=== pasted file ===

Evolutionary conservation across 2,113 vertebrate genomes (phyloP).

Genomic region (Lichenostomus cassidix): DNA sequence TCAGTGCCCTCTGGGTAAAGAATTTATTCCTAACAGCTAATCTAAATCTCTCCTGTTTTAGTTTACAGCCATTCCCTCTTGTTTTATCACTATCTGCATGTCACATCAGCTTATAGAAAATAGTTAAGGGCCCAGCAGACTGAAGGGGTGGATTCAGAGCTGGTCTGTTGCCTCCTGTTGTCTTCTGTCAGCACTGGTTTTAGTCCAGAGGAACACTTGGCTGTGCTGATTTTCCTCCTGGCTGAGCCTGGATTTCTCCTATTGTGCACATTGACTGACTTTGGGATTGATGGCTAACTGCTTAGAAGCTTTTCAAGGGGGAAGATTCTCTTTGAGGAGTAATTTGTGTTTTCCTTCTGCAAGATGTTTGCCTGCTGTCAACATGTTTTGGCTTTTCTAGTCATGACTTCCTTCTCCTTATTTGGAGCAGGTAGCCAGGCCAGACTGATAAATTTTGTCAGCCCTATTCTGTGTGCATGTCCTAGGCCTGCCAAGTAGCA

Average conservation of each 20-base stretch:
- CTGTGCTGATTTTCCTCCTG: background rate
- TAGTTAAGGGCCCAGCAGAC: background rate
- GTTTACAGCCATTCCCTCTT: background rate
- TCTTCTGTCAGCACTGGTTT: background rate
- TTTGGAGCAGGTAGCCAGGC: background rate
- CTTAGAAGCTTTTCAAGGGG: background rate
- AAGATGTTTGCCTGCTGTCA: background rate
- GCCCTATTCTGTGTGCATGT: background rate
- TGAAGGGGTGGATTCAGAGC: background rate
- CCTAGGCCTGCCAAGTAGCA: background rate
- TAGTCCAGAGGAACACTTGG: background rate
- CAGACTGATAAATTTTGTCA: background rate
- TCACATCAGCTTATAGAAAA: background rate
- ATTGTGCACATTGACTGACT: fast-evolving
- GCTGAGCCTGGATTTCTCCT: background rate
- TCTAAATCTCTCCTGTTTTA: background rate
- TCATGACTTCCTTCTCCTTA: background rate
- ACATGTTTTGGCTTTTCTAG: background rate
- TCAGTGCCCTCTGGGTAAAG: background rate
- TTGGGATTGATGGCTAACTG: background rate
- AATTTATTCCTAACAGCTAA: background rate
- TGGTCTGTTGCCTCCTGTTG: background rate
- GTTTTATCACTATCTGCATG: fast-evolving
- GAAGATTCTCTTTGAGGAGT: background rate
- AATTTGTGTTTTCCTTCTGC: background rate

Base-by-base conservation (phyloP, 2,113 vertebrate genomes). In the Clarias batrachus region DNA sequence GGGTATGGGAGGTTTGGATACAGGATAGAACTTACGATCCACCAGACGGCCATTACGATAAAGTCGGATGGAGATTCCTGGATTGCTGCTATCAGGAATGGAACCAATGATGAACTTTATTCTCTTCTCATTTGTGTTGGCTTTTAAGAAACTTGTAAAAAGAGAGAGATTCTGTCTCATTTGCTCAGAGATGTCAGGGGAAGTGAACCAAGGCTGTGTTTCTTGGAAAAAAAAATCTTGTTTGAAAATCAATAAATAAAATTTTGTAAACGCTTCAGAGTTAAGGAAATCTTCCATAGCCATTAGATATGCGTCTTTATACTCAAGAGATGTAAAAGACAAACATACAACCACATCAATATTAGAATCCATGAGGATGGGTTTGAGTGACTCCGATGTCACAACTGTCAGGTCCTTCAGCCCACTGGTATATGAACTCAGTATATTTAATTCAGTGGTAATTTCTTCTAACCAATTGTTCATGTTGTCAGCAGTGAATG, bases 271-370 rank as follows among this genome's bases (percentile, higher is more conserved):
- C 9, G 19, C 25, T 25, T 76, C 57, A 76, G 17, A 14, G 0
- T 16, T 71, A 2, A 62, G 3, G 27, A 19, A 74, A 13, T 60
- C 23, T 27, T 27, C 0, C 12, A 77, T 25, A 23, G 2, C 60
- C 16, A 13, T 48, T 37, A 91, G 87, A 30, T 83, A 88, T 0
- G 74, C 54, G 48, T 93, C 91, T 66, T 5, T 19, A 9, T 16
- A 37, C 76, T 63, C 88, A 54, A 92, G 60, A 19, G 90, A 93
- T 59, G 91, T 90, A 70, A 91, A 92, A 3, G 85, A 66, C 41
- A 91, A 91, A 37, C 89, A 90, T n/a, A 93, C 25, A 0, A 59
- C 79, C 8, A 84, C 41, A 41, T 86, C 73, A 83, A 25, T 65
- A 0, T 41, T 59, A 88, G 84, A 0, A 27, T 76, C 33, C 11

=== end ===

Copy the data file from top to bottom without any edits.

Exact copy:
Evolutionary conservation across 2,113 vertebrate genomes (phyloP).

Genomic region (Lichenostomus cassidix): DNA sequence TCAGTGCCCTCTGGGTAAAGAATTTATTCCTAACAGCTAATCTAAATCTCTCCTGTTTTAGTTTACAGCCATTCCCTCTTGTTTTATCACTATCTGCATGTCACATCAGCTTATAGAAAATAGTTAAGGGCCCAGCAGACTGAAGGGGTGGATTCAGAGCTGGTCTGTTGCCTCCTGTTGTCTTCTGTCAGCACTGGTTTTAGTCCAGAGGAACACTTGGCTGTGCTGATTTTCCTCCTGGCTGAGCCTGGATTTCTCCTATTGTGCACATTGACTGACTTTGGGATTGATGGCTAACTGCTTAGAAGCTTTTCAAGGGGGAAGATTCTCTTTGAGGAGTAATTTGTGTTTTCCTTCTGCAAGATGTTTGCCTGCTGTCAACATGTTTTGGCTTTTCTAGTCATGACTTCCTTCTCCTTATTTGGAGCAGGTAGCCAGGCCAGACTGATAAATTTTGTCAGCCCTATTCTGTGTGCATGTCCTAGGCCTGCCAAGTAGCA

Average conservation of each 20-base stretch:
- CTGTGCTGATTTTCCTCCTG: background rate
- TAGTTAAGGGCCCAGCAGAC: background rate
- GTTTACAGCCATTCCCTCTT: background rate
- TCTTCTGTCAGCACTGGTTT: background rate
- TTTGGAGCAGGTAGCCAGGC: background rate
- CTTAGAAGCTTTTCAAGGGG: background rate
- AAGATGTTTGCCTGCTGTCA: background rate
- GCCCTATTCTGTGTGCATGT: background rate
- TGAAGGGGTGGATTCAGAGC: background rate
- CCTAGGCCTGCCAAGTAGCA: background rate
- TAGTCCAGAGGAACACTTGG: background rate
- CAGACTGATAAATTTTGTCA: background rate
- TCACATCAGCTTATAGAAAA: background rate
- ATTGTGCACATTGACTGACT: fast-evolving
- GCTGAGCCTGGATTTCTCCT: background rate
- TCTAAATCTCTCCTGTTTTA: background rate
- TCATGACTTCCTTCTCCTTA: background rate
- ACATGTTTTGGCTTTTCTAG: background rate
- TCAGTGCCCTCTGGGTAAAG: background rate
- TTGGGATTGATGGCTAACTG: background rate
- AATTTATTCCTAACAGCTAA: background rate
- TGGTCTGTTGCCTCCTGTTG: background rate
- GTTTTATCACTATCTGCATG: fast-evolving
- GAAGATTCTCTTTGAGGAGT: background rate
- AATTTGTGTTTTCCTTCTGC: background rate

Base-by-base conservation (phyloP, 2,113 vertebrate genomes). In the Clarias batrachus region DNA sequence GGGTATGGGAGGTTTGGATACAGGATAGAACTTACGATCCACCAGACGGCCATTACGATAAAGTCGGATGGAGATTCCTGGATTGCTGCTATCAGGAATGGAACCAATGATGAACTTTATTCTCTTCTCATTTGTGTTGGCTTTTAAGAAACTTGTAAAAAGAGAGAGATTCTGTCTCATTTGCTCAGAGATGTCAGGGGAAGTGAACCAAGGCTGTGTTTCTTGGAAAAAAAAATCTTGTTTGAAAATCAATAAATAAAATTTTGTAAACGCTTCAGAGTTAAGGAAATCTTCCATAGCCATTAGATATGCGTCTTTATACTCAAGAGATGTAAAAGACAAACATACAACCACATCAATATTAGAATCCATGAGGATGGGTTTGAGTGACTCCGATGTCACAACTGTCAGGTCCTTCAGCCCACTGGTATATGAACTCAGTATATTTAATTCAGTGGTAATTTCTTCTAACCAATTGTTCATGTTGTCAGCAGTGAATG, bases 271-370 rank as follows among this genome's bases (percentile, higher is more conserved):
- C 9, G 19, C 25, T 25, T 76, C 57, A 76, G 17, A 14, G 0
- T 16, T 71, A 2, A 62, G 3, G 27, A 19, A 74, A 13, T 60
- C 23, T 27, T 27, C 0, C 12, A 77, T 25, A 23, G 2, C 60
- C 16, A 13, T 48, T 37, A 91, G 87, A 30, T 83, A 88, T 0
- G 74, C 54, G 48, T 93, C 91, T 66, T 5, T 19, A 9, T 16
- A 37, C 76, T 63, C 88, A 54, A 92, G 60, A 19, G 90, A 93
- T 59, G 91, T 90, A 70, A 91, A 92, A 3, G 85, A 66, C 41
- A 91, A 91, A 37, C 89, A 90, T n/a, A 93, C 25, A 0, A 59
- C 79, C 8, A 84, C 41, A 41, T 86, C 73, A 83, A 25, T 65
- A 0, T 41, T 59, A 88, G 84, A 0, A 27, T 76, C 33, C 11